A group of students sitting around a desk in an academic English class talk to a teacher

Managing inclusive learning environments - Using visual aids

Powerpoint and other presentation tools

  • Powerpoint is the most commonly used tool for designing and delivering slide presentations, but also consider alternatives such as Prezi or Piktochart.
  • Remember to use a readable, sans serif font (e.g. arial), minimum size 24pt.  Stick to a basic colour palette with high contrast light backgrounds and dark text. Enhance slides by using graphs and images where appropriate, and avoid using text-heavy slides. For guidance on developing inclusive Powerpoint slides, see this guide from Learnhigher.
  • Consider enhancing slide presentations by introducing multimedia, and by enhancing digital content. See the JISC guide on creating and enhancing digital content.

White/blackboard and visualisers

  • Check that your students can read your writing.
  • Opt for the visualiser where possible, as it may be easier to check for visual cues of your students’ understanding of the content as you go.
  • When using the black or white board, remember to keep a list of main/summary points on one side as you go along.
  • Always allow enough time for your students to take notes, and check before erasing something.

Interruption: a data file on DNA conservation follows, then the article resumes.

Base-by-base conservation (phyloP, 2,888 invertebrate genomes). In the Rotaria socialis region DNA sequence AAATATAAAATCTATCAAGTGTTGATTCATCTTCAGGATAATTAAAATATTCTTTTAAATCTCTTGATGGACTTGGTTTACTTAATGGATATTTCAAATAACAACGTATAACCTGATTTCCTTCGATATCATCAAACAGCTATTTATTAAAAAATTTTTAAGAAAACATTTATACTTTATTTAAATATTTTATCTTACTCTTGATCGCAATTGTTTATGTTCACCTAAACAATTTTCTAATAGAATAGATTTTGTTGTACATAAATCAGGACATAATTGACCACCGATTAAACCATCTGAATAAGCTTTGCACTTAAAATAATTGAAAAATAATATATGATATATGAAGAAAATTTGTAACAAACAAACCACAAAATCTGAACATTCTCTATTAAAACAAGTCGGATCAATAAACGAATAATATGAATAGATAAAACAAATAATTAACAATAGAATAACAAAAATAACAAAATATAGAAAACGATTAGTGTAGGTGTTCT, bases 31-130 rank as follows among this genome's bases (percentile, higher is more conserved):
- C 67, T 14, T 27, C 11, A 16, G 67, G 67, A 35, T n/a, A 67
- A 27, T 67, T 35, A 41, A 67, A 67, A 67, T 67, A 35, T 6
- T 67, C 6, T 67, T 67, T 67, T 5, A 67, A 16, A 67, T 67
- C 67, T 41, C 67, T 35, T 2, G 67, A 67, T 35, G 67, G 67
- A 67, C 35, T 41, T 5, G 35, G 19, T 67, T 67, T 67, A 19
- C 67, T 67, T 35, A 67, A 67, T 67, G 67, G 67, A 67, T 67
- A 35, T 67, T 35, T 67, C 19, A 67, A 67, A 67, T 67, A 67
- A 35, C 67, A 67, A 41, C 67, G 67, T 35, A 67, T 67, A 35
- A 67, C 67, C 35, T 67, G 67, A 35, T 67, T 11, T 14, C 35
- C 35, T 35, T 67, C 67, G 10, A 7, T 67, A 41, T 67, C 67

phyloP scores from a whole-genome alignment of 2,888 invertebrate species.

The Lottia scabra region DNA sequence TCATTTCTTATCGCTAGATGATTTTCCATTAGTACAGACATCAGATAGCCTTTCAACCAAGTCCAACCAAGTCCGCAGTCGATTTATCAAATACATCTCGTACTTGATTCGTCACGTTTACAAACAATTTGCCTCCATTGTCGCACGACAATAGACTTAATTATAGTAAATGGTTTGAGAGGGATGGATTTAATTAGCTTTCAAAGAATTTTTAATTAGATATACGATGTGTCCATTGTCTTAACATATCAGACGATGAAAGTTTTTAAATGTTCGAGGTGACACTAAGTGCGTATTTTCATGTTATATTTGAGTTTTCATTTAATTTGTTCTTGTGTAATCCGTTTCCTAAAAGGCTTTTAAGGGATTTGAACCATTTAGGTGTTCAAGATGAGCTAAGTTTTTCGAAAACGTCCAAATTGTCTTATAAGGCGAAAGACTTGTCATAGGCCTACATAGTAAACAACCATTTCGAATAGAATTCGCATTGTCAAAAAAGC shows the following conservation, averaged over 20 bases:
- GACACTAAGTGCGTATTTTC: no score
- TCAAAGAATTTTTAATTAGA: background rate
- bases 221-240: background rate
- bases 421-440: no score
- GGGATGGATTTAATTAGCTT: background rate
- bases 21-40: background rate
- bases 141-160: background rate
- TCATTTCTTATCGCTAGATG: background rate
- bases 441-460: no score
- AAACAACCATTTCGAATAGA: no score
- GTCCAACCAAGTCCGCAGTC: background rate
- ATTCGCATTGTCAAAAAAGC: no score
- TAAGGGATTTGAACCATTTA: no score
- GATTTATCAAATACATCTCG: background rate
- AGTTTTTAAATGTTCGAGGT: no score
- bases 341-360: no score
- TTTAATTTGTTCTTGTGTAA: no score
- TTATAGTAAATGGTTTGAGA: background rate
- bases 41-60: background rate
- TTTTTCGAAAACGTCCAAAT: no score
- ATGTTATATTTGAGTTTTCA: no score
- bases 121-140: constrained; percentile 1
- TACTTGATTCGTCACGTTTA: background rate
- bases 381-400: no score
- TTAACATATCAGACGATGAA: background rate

• The Faculty of Natural Science has created instructional videos on the use of AV, including visualisers


  • Skeleton handouts provide a bare outline of the lecture structure with some key statements and main references and can be produced on one side of A4. This can be a useful aid to student note-making and helps students to follow the structure of the lecture.
  • Gapped handouts provide a more complete account of the lecture, but to keep students active, miss out carefully chosen sections. Examples which work well include axes of graphs, key stages in mathematical proofs, dates or labels on diagrams. Notes created this way can be personalised by individual students but they also give them time to listen and think rather than copying all the time. Students (especially those with dyslexia or for whom English is not their first language) can find gapped handouts challenging if you continue speaking and just expect them to spot the gaps, complete them and keep listening so it is better to use the gaps as an opportunity to pause and allow the students to concentrate.
  • Key information handouts could just include key information such as complex diagrams, maps, formulae, quotations and references. These handouts ensure key information is not missed or copied incorrectly and help with note-taking whilst allowing the lecturer more flexibility in the flow of the lecture.

Using props and artefacts

  • Using props and artefacts can be an effective way of bringing concepts to life.
  • Think about using models, lab equipment, or other real-world artefacts that may help your students understand and engage with the content more.
  • Always ensure that your students can all see the artefact; either pass it around the class if appropriate, or move around the room so that all students have at least visual access to it.
  • Artefacts and props brought in class may be distracting for some students; keep props hidden until necessary.
  • Allow enough time for your students to examine the artefacts/props; be aware that it may be difficult for students to pay attention to your talk while paying attention to the artefact/prop at the same time.